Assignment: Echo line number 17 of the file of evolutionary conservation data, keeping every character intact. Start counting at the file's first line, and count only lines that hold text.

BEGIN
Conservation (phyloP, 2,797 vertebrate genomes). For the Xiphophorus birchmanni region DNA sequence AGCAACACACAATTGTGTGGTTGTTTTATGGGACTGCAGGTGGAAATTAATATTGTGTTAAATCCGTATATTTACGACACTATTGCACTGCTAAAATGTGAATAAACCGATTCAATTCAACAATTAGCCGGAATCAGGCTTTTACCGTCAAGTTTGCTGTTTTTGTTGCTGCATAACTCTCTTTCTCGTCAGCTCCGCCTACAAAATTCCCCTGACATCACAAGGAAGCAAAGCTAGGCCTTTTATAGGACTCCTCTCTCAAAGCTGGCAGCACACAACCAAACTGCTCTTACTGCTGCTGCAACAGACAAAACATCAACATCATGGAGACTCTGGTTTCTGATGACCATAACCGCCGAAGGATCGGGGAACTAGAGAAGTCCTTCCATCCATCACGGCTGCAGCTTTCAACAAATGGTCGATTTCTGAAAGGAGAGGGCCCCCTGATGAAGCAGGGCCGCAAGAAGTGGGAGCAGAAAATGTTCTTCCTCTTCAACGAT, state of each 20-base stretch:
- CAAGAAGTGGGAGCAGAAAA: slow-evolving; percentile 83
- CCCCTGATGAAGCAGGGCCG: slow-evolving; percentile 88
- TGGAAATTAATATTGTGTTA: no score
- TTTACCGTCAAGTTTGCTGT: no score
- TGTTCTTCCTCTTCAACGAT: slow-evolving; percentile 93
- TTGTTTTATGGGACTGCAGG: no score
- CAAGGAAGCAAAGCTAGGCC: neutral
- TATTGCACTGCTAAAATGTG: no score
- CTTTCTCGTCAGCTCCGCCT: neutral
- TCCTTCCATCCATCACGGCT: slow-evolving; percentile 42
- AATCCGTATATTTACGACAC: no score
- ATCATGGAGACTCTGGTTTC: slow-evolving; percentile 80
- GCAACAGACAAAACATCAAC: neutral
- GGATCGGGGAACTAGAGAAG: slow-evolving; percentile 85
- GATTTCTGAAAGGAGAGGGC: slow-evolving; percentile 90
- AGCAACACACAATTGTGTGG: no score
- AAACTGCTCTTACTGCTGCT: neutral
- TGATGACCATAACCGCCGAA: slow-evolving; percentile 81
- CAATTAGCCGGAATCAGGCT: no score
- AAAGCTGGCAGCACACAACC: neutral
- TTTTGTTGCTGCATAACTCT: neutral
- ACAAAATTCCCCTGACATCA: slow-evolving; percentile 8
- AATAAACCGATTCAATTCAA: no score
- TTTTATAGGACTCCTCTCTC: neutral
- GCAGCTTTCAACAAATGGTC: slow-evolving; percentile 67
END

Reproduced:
- AGCAACACACAATTGTGTGG: no score